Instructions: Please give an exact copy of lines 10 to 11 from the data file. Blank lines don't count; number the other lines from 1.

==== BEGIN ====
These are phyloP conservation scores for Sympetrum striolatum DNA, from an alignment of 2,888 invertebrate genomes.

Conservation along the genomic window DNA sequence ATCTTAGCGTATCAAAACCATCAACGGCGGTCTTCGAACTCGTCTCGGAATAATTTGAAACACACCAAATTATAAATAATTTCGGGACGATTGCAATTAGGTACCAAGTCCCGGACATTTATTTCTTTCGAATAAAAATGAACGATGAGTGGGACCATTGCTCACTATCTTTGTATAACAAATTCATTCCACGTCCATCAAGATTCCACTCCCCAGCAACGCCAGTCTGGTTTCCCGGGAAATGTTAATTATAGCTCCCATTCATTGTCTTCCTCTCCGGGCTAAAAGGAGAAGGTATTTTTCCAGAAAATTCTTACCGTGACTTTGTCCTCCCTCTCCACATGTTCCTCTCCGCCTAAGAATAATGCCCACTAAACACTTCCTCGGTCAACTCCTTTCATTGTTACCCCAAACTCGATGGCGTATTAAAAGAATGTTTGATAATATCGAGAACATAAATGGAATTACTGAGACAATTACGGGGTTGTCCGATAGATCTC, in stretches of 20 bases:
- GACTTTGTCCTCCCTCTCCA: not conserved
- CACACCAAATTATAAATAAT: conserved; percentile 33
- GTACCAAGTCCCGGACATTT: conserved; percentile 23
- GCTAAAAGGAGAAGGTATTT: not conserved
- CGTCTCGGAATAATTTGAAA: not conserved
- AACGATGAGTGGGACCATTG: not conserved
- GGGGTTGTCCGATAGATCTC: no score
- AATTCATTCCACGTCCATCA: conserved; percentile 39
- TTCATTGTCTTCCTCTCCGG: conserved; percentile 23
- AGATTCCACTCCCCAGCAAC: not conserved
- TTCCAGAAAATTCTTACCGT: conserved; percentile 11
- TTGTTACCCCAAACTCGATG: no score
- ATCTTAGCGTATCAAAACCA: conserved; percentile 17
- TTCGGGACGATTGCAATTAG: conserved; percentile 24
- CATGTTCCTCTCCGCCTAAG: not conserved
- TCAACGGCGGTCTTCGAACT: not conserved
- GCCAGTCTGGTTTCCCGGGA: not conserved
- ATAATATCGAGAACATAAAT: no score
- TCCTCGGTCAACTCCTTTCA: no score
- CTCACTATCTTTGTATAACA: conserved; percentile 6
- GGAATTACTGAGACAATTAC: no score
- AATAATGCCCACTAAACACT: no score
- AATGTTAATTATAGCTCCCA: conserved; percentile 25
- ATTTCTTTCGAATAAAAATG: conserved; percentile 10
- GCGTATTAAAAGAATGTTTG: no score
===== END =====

- AATTCATTCCACGTCCATCA: conserved; percentile 39
- TTCATTGTCTTCCTCTCCGG: conserved; percentile 23